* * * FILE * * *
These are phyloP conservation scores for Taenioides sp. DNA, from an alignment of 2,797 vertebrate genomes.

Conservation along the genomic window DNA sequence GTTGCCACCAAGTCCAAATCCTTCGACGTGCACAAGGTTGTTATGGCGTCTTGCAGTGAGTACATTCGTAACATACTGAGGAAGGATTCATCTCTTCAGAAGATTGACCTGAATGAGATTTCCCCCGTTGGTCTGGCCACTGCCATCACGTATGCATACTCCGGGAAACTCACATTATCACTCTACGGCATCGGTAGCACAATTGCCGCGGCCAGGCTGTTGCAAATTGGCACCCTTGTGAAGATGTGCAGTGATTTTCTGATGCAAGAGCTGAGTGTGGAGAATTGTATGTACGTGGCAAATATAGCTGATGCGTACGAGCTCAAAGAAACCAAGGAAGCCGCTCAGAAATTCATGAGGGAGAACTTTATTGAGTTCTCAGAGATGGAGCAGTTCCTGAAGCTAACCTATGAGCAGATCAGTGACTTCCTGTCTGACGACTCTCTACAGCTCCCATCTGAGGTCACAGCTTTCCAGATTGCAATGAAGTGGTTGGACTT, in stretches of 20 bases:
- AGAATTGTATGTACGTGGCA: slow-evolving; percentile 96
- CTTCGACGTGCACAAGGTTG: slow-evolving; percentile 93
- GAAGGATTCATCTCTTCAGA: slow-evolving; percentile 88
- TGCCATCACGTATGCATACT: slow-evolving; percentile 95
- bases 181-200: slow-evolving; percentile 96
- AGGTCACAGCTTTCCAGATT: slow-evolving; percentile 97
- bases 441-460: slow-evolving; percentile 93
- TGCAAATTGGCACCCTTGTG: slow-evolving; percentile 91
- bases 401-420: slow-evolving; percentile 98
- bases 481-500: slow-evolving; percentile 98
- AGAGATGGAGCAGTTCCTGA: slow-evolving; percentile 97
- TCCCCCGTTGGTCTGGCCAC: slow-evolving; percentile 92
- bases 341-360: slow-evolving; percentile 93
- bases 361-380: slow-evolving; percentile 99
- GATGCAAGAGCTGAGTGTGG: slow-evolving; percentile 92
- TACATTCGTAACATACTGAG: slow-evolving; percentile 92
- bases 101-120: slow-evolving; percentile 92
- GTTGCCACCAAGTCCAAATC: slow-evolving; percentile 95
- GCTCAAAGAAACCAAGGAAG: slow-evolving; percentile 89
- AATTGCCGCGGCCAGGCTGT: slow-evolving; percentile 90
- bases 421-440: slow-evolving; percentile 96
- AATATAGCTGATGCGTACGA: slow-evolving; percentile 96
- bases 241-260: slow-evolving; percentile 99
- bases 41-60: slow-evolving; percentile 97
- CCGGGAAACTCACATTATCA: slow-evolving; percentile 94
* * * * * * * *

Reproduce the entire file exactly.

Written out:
These are phyloP conservation scores for Taenioides sp. DNA, from an alignment of 2,797 vertebrate genomes.

Conservation along the genomic window DNA sequence GTTGCCACCAAGTCCAAATCCTTCGACGTGCACAAGGTTGTTATGGCGTCTTGCAGTGAGTACATTCGTAACATACTGAGGAAGGATTCATCTCTTCAGAAGATTGACCTGAATGAGATTTCCCCCGTTGGTCTGGCCACTGCCATCACGTATGCATACTCCGGGAAACTCACATTATCACTCTACGGCATCGGTAGCACAATTGCCGCGGCCAGGCTGTTGCAAATTGGCACCCTTGTGAAGATGTGCAGTGATTTTCTGATGCAAGAGCTGAGTGTGGAGAATTGTATGTACGTGGCAAATATAGCTGATGCGTACGAGCTCAAAGAAACCAAGGAAGCCGCTCAGAAATTCATGAGGGAGAACTTTATTGAGTTCTCAGAGATGGAGCAGTTCCTGAAGCTAACCTATGAGCAGATCAGTGACTTCCTGTCTGACGACTCTCTACAGCTCCCATCTGAGGTCACAGCTTTCCAGATTGCAATGAAGTGGTTGGACTT, in stretches of 20 bases:
- AGAATTGTATGTACGTGGCA: slow-evolving; percentile 96
- CTTCGACGTGCACAAGGTTG: slow-evolving; percentile 93
- GAAGGATTCATCTCTTCAGA: slow-evolving; percentile 88
- TGCCATCACGTATGCATACT: slow-evolving; percentile 95
- bases 181-200: slow-evolving; percentile 96
- AGGTCACAGCTTTCCAGATT: slow-evolving; percentile 97
- bases 441-460: slow-evolving; percentile 93
- TGCAAATTGGCACCCTTGTG: slow-evolving; percentile 91
- bases 401-420: slow-evolving; percentile 98
- bases 481-500: slow-evolving; percentile 98
- AGAGATGGAGCAGTTCCTGA: slow-evolving; percentile 97
- TCCCCCGTTGGTCTGGCCAC: slow-evolving; percentile 92
- bases 341-360: slow-evolving; percentile 93
- bases 361-380: slow-evolving; percentile 99
- GATGCAAGAGCTGAGTGTGG: slow-evolving; percentile 92
- TACATTCGTAACATACTGAG: slow-evolving; percentile 92
- bases 101-120: slow-evolving; percentile 92
- GTTGCCACCAAGTCCAAATC: slow-evolving; percentile 95
- GCTCAAAGAAACCAAGGAAG: slow-evolving; percentile 89
- AATTGCCGCGGCCAGGCTGT: slow-evolving; percentile 90
- bases 421-440: slow-evolving; percentile 96
- AATATAGCTGATGCGTACGA: slow-evolving; percentile 96
- bases 241-260: slow-evolving; percentile 99
- bases 41-60: slow-evolving; percentile 97
- CCGGGAAACTCACATTATCA: slow-evolving; percentile 94